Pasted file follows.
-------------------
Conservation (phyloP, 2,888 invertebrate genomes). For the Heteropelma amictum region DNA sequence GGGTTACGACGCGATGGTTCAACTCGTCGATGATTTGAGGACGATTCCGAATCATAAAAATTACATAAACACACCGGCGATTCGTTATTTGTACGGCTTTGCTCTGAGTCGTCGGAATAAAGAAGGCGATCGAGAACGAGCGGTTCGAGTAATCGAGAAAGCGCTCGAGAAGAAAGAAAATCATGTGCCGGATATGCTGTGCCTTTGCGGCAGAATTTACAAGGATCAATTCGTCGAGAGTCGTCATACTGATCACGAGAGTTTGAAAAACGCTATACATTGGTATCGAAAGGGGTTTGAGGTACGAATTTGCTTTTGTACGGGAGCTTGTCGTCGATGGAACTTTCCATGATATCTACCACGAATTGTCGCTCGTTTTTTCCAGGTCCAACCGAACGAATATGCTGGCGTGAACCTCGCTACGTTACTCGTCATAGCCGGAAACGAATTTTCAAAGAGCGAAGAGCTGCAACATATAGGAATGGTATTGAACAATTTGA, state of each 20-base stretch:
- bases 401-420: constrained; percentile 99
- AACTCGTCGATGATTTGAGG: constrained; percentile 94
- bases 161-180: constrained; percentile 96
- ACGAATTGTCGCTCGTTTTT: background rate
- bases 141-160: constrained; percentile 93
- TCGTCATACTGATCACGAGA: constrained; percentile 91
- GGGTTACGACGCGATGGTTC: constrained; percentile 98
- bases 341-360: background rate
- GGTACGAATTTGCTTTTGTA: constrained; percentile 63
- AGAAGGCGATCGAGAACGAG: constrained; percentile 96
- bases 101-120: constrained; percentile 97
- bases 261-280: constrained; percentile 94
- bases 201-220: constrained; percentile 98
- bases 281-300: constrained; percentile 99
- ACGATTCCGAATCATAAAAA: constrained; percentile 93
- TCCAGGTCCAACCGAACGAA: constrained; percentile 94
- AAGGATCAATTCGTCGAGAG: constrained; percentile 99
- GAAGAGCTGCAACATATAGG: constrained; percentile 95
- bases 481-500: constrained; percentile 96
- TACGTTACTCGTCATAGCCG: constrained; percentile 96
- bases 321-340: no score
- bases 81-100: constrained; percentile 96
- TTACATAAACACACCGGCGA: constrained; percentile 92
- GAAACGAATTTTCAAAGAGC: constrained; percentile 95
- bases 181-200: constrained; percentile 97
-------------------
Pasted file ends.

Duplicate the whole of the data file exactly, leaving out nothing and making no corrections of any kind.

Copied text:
Conservation (phyloP, 2,888 invertebrate genomes). For the Heteropelma amictum region DNA sequence GGGTTACGACGCGATGGTTCAACTCGTCGATGATTTGAGGACGATTCCGAATCATAAAAATTACATAAACACACCGGCGATTCGTTATTTGTACGGCTTTGCTCTGAGTCGTCGGAATAAAGAAGGCGATCGAGAACGAGCGGTTCGAGTAATCGAGAAAGCGCTCGAGAAGAAAGAAAATCATGTGCCGGATATGCTGTGCCTTTGCGGCAGAATTTACAAGGATCAATTCGTCGAGAGTCGTCATACTGATCACGAGAGTTTGAAAAACGCTATACATTGGTATCGAAAGGGGTTTGAGGTACGAATTTGCTTTTGTACGGGAGCTTGTCGTCGATGGAACTTTCCATGATATCTACCACGAATTGTCGCTCGTTTTTTCCAGGTCCAACCGAACGAATATGCTGGCGTGAACCTCGCTACGTTACTCGTCATAGCCGGAAACGAATTTTCAAAGAGCGAAGAGCTGCAACATATAGGAATGGTATTGAACAATTTGA, state of each 20-base stretch:
- bases 401-420: constrained; percentile 99
- AACTCGTCGATGATTTGAGG: constrained; percentile 94
- bases 161-180: constrained; percentile 96
- ACGAATTGTCGCTCGTTTTT: background rate
- bases 141-160: constrained; percentile 93
- TCGTCATACTGATCACGAGA: constrained; percentile 91
- GGGTTACGACGCGATGGTTC: constrained; percentile 98
- bases 341-360: background rate
- GGTACGAATTTGCTTTTGTA: constrained; percentile 63
- AGAAGGCGATCGAGAACGAG: constrained; percentile 96
- bases 101-120: constrained; percentile 97
- bases 261-280: constrained; percentile 94
- bases 201-220: constrained; percentile 98
- bases 281-300: constrained; percentile 99
- ACGATTCCGAATCATAAAAA: constrained; percentile 93
- TCCAGGTCCAACCGAACGAA: constrained; percentile 94
- AAGGATCAATTCGTCGAGAG: constrained; percentile 99
- GAAGAGCTGCAACATATAGG: constrained; percentile 95
- bases 481-500: constrained; percentile 96
- TACGTTACTCGTCATAGCCG: constrained; percentile 96
- bases 321-340: no score
- bases 81-100: constrained; percentile 96
- TTACATAAACACACCGGCGA: constrained; percentile 92
- GAAACGAATTTTCAAAGAGC: constrained; percentile 95
- bases 181-200: constrained; percentile 97